Barclays plans to increase lending to small and medium-sized businesses by ten per cent next year, the bank said yesterday.
It announced it decided to make a further £1.5billion available in 2009 on top of the £15billion already lent.
The move comes as banks face pressure from the government to increase lending to help businesses and individuals overcome the credit crunch.
“Especially during this time of uncertainty Barclays is committed to lending to and supporting business customers,” Barclays chief executive, John Varley, said.
The bank said it would allow British small businesses to use its CreditFocus credit checking service free, regardless of whether or not they were Barclays customers, enabling them to check the creditworthiness of up to five customers or suppliers.
Yesterday’s announcement followed a prediction by Mr Varley at the weekend the UK recession is set to worsen.
Speaking in a TV interview, he said house prices are likely to fall between ten and 15 per cent next year and that the unemployment rate may top seven per cent.
Barclays had expected UK property prices to slide by about 25-30 per cent between 2007 and the end of 2009 said Mr Varley. “We’re probably about halfway through that period, so in other words we’ve got another 10-15 per cent to fall between now and the end of next year,” he added.
Mr Varley also said joblessness was likely to top seven per cent in the next 12 months or so and could hit 7.5 per cent, with the numbers of those out of work possibly being worse for part of 2010 than in 2009.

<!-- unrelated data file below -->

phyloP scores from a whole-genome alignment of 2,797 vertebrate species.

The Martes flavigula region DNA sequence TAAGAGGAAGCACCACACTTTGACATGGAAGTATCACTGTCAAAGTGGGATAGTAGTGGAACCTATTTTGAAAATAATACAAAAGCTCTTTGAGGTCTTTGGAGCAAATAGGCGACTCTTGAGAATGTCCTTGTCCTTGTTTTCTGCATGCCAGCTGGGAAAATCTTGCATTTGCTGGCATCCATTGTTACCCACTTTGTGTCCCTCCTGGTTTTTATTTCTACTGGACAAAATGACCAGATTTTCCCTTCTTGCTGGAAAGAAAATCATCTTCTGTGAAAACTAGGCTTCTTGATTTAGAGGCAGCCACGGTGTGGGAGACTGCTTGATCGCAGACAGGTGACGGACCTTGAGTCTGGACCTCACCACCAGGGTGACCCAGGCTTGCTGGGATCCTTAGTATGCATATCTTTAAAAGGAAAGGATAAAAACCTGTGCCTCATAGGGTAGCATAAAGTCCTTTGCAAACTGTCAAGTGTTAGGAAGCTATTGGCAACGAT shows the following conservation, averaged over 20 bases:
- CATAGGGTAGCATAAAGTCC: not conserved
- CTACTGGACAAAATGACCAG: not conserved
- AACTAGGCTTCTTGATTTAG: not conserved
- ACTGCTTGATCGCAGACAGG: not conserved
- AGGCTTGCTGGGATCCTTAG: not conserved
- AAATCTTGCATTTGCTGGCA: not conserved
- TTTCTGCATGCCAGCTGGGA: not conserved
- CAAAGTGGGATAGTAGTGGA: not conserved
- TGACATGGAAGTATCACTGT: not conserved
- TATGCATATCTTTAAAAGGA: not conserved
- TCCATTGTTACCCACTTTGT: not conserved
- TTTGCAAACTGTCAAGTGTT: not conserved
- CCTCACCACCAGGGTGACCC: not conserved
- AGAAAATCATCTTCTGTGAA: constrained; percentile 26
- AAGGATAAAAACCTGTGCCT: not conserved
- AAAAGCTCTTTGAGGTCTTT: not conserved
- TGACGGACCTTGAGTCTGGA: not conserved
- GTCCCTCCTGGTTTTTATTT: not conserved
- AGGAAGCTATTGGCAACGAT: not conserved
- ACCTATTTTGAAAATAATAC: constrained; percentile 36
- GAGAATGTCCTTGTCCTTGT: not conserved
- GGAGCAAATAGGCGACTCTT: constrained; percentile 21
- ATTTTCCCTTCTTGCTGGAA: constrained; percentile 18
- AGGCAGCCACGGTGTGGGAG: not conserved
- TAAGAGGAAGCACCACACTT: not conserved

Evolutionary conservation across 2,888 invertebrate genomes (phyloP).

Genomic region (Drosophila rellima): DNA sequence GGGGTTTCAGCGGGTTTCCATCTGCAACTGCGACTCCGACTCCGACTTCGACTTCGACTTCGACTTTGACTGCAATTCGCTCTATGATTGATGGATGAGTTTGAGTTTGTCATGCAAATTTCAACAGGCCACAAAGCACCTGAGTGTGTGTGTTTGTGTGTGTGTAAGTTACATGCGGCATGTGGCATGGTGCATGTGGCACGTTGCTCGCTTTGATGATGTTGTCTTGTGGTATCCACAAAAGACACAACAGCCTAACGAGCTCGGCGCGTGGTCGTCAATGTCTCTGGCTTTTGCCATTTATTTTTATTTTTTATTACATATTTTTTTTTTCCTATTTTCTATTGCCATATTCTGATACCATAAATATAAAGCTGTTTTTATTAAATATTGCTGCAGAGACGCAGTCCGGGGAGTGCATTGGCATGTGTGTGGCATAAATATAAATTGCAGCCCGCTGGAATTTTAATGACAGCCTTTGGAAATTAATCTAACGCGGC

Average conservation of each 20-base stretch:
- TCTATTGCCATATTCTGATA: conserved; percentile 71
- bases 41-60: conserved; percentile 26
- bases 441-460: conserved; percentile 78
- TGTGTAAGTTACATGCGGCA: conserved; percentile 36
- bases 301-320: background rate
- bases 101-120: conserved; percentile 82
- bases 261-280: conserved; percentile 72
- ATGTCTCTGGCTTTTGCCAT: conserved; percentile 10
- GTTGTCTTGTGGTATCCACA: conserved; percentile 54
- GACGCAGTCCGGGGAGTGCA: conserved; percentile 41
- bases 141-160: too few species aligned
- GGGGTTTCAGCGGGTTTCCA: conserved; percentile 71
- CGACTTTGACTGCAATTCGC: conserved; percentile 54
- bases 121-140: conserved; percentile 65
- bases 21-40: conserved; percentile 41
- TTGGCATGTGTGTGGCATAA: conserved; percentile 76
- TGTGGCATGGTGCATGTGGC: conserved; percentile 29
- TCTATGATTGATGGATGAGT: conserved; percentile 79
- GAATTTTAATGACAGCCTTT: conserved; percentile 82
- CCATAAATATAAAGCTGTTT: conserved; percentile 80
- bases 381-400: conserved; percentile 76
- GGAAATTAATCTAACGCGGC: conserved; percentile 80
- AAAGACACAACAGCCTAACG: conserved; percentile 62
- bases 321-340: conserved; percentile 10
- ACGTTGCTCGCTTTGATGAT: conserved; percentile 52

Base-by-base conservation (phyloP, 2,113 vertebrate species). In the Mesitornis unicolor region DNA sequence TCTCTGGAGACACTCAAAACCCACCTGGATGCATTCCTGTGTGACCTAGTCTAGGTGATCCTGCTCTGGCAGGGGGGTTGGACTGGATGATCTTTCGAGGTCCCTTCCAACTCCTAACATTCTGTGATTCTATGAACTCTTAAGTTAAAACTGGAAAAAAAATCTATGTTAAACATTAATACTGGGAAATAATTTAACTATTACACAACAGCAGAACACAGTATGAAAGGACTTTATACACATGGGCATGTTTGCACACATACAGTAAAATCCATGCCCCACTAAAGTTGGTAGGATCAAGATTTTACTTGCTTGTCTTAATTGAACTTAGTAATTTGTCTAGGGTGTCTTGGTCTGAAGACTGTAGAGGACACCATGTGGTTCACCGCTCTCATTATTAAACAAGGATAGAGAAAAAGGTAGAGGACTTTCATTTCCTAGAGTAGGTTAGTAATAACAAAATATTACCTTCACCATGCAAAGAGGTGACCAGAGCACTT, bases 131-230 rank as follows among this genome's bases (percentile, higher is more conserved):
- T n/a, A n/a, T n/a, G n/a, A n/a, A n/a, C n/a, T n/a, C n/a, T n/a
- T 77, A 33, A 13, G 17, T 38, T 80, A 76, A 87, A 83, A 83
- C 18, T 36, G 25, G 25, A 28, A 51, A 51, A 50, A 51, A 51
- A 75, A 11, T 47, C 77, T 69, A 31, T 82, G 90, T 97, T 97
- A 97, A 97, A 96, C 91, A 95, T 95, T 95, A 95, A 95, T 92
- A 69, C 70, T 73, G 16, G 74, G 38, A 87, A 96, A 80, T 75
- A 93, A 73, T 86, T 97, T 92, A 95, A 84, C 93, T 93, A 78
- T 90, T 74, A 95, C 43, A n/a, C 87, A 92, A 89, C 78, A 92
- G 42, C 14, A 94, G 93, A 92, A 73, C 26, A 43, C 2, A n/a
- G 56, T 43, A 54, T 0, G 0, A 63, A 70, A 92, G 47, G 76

“I think an additional 700,000 people unemployed over the course of the next 12 months is certainly possible to contemplate,” he said.
Barclays expects the UK economy to contract in 2009, but to start growing again in 2010. There was “no doubt” that banks played a role in bringing about recession and should apologise for it, although central banks and governments were also to blame.
“The banks have to be prepared to have the humility to acknowledge that and accept it and to say ‘sorry’,’’ he said.
Mr Varley said Barclays rejected government financial help due to the bank’s desire to remain independent and to maintain its international growth prospects.
“If British taxpayers’ money is going to be deployed in a bank as a result of the government owning shares in that bank, then a big part of the agenda of that bank and a lot of that incremental capital has to be directed at the UK.
“Our UK business is extremely important to us, but we employ more people outside the UK than inside the UK, we have more customers outside the UK than inside the UK, and it’s very important to me that that agenda of growth outside the UK is unimpaired.”